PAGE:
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Opinion Editorial

It was only a matter of time before the FBI would snag home-grown terrorists who didn’t “fit the usual profile” of Al- Qaeda wannabes. The alleged terrorists have been described by the government as right-wing extremists. Last week, four North Georgia men, ages 65-73 (three from Toccoa, and one from Cleveland) were charged with plotting to acquire explosives and manufacture toxins in order to target government facilities. Let’s see, we have to fight them over there, so we don’t have to fight them in ... Toccoa?

A common thread in these FBI sting operations is that the conspirators always have the bad luck of inviting a government informant/ instigator into their group. One would think that somewhere along the line there would be masterminds who could properly vet their henchmen. There is no way of knowing how many aborted FBI manufactured terrorist plots there have been. If the FBI attempts to involve you in a crime – just who do you report that to?


The other day, I wandered up to Union Square to see what all the fuss was about.

There, along the sidewalk near the old Capitol, about four dozen folks — young and old — stood and sat. They waved signs. They chanted. At one point, they marched around the square.

About a dozen police, both from the Raleigh Police Department and the State Capitol Police, looked on for a while. When three of the protesters wouldn't get up from chairs lined up along the walkway, police arrested those three and five others who wouldn’t step aside.


RALEIGH -- This week, state legislators will begin looking anew at an old problem -- debt taken on by 51 North Carolina communities back in the 1970s in order to provide electricity to their residents.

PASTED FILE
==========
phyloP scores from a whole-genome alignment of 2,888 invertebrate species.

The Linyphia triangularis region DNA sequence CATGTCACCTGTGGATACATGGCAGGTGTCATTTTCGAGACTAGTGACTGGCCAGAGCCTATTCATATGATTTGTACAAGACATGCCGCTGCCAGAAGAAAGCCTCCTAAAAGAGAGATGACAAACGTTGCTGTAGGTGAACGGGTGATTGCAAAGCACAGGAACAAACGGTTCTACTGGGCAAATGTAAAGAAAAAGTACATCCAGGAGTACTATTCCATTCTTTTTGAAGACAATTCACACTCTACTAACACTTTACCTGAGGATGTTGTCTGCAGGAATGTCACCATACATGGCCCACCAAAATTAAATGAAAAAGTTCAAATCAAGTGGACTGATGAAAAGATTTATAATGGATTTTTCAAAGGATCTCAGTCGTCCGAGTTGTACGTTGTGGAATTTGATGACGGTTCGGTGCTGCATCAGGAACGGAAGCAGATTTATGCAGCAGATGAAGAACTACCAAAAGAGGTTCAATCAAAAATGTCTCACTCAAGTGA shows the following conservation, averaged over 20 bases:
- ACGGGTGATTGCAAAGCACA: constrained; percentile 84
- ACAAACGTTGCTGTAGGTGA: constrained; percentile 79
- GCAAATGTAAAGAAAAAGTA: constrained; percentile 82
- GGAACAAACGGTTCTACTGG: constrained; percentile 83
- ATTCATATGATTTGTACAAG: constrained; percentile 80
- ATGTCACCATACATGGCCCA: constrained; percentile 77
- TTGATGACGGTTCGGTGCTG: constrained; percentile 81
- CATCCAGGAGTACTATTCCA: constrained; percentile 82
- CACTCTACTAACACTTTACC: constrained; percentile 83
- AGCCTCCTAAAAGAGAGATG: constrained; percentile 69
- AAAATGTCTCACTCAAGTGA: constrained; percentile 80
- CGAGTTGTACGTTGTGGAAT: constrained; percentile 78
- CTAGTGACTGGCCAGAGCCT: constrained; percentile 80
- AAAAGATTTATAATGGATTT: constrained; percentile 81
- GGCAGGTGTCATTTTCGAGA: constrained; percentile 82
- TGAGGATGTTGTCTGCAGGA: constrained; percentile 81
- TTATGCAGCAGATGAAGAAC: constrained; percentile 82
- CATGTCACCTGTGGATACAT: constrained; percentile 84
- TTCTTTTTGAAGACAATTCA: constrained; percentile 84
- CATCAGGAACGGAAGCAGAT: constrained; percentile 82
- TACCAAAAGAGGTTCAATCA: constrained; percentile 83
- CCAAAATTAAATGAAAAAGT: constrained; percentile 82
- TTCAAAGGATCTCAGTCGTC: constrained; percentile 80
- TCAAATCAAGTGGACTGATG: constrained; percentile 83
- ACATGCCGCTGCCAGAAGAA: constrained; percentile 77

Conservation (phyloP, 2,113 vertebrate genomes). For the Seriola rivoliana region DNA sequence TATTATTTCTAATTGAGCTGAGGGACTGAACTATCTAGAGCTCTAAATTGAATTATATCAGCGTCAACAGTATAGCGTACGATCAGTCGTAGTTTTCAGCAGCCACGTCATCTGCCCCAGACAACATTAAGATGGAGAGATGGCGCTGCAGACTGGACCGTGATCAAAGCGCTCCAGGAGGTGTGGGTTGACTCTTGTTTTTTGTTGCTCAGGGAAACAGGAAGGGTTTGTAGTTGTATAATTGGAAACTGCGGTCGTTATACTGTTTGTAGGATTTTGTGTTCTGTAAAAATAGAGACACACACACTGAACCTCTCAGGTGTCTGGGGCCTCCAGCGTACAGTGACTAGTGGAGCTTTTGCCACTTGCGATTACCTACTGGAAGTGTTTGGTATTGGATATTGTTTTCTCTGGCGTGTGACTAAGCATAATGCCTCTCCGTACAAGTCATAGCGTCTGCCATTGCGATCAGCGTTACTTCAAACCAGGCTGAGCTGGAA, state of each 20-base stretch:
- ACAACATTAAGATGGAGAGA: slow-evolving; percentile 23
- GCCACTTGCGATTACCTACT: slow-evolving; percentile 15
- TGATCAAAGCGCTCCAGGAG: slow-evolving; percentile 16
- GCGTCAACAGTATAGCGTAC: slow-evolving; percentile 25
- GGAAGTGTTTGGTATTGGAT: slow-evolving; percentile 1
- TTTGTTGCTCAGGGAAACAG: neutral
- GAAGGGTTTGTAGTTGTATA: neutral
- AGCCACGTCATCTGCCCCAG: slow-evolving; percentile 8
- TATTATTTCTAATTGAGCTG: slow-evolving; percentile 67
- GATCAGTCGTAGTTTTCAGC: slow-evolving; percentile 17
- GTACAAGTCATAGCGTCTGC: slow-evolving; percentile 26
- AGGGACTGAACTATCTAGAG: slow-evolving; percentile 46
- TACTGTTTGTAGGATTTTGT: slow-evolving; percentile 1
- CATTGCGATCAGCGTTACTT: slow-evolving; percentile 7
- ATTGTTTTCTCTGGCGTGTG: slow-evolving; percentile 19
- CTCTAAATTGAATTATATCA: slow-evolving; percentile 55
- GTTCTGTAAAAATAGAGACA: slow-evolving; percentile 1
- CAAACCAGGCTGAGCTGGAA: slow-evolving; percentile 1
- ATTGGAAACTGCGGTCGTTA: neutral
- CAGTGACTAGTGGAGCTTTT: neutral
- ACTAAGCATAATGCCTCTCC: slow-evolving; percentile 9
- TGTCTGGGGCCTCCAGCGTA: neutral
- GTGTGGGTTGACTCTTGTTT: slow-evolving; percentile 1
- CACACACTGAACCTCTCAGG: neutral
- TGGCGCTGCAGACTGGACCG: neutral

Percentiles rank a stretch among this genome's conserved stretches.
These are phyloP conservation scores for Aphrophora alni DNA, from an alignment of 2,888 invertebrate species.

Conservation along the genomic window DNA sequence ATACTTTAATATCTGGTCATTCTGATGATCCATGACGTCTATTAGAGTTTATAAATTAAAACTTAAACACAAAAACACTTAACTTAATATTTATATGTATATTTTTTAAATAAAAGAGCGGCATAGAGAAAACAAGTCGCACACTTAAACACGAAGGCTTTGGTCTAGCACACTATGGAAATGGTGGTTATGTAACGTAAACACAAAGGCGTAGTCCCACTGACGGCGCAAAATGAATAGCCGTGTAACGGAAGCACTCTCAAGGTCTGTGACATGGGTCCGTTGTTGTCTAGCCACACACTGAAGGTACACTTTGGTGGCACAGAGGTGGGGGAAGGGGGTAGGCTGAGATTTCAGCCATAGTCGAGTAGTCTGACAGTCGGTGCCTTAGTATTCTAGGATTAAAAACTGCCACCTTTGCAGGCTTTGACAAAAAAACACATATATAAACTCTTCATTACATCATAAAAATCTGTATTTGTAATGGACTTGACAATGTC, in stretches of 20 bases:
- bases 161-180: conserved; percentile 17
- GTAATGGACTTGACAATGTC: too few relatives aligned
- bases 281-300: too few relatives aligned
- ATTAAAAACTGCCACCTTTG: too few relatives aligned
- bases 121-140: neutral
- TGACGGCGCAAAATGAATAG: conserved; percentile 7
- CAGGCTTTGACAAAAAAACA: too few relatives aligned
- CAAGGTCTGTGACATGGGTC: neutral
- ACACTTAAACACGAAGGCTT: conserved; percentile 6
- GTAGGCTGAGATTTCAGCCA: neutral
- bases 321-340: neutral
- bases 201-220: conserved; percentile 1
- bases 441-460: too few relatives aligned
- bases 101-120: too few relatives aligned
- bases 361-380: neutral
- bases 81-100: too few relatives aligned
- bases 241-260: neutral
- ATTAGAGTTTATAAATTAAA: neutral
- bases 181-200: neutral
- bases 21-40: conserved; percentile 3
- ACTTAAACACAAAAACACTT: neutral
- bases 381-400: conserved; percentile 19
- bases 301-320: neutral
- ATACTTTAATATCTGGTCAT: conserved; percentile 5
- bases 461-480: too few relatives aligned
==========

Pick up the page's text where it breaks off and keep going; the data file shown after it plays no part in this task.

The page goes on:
The debt, taken on as the municipalities decided to buy into new power plants, rose because of cost overruns at the plants. Declining inflation also meant that electricity rates in other communities didn't rise as much as predicted.

The result is that electricity rates in those 51 communities are much higher than the rest of state. In some cases, rates are as much as 50 percent higher.


In 1938, with the U.S. still doggedly fighting to escape the Great Depression, FDR's administration declared the Southern region to be "America's Economic Problem Number 1." Although the country as a whole was struggling, the pain was most acutely felt in the South, which lagged by almost every economic measure: jobs, wage levels, family income and more.

Many of the reasons Roosevelt's experts gave for the South's dismal situation were specific to the era, like being "crushed" in the Civil War, the "vicious period" of Reconstruction and tariffs on cotton and tobacco. The way railroads were set up and subsidized in the late 1800s was still conferring a big advantage to Northern businesses.


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